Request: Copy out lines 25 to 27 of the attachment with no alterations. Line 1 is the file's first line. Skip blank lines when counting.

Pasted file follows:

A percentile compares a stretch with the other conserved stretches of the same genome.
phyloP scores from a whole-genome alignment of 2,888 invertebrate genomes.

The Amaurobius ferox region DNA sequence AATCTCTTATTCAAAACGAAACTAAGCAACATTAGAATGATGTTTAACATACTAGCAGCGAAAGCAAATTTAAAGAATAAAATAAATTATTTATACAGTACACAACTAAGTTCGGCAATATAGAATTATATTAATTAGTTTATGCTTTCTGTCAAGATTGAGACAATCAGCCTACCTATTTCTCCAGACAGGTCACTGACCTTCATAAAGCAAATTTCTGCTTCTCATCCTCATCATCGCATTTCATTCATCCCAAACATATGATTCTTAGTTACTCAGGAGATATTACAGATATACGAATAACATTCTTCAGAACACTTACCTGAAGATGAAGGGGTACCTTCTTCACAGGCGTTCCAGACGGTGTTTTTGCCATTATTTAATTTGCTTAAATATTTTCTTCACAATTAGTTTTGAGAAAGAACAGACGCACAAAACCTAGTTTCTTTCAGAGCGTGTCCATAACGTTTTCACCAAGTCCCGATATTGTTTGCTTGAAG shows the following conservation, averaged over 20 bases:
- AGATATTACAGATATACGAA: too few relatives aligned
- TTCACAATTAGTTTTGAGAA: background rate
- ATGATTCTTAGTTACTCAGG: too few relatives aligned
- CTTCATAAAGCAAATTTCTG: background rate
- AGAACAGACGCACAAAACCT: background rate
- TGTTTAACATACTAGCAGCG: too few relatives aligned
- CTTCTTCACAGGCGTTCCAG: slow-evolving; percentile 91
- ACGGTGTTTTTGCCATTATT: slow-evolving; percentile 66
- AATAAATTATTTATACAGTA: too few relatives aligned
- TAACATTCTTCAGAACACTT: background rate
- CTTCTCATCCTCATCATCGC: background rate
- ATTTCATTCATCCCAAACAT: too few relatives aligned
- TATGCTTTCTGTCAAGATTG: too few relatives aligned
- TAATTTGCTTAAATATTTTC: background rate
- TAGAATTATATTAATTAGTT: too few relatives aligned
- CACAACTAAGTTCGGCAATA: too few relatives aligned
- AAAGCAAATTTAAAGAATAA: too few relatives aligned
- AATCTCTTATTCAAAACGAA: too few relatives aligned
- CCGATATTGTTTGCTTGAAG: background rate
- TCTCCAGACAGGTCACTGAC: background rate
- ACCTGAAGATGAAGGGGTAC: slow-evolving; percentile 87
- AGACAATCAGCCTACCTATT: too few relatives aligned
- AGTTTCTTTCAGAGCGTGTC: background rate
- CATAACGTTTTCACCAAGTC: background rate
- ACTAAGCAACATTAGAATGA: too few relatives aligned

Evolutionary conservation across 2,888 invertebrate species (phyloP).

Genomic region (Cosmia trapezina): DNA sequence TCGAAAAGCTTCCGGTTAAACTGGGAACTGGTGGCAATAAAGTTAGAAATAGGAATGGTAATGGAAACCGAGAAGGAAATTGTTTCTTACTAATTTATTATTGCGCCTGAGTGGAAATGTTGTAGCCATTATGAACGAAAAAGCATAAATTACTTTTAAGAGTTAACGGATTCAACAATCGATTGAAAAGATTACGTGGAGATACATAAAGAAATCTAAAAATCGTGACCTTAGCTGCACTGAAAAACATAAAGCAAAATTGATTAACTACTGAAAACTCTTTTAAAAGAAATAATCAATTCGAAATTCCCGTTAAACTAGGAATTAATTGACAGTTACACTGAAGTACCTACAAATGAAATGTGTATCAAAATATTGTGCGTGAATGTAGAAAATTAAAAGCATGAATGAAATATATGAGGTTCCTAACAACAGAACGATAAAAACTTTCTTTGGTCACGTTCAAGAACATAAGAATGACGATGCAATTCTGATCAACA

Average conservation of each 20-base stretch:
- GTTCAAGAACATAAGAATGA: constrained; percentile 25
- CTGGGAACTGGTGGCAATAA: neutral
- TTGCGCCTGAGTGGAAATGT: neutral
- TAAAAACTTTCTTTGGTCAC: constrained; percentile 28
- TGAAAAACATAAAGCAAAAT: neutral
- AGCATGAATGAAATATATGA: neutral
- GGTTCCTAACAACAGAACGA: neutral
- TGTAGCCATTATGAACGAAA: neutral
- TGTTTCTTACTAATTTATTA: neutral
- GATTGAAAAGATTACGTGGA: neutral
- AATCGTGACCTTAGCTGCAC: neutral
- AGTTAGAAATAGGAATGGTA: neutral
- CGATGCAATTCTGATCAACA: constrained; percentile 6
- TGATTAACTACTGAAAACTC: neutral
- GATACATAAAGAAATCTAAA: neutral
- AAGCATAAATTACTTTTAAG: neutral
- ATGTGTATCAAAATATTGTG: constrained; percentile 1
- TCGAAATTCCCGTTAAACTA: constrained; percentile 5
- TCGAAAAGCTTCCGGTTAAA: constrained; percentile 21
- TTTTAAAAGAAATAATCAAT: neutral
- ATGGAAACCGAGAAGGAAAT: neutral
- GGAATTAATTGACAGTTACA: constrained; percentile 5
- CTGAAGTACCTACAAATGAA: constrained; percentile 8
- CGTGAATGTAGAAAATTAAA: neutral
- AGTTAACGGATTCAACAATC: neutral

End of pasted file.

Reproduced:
- AGACAATCAGCCTACCTATT: too few relatives aligned
- AGTTTCTTTCAGAGCGTGTC: background rate
- CATAACGTTTTCACCAAGTC: background rate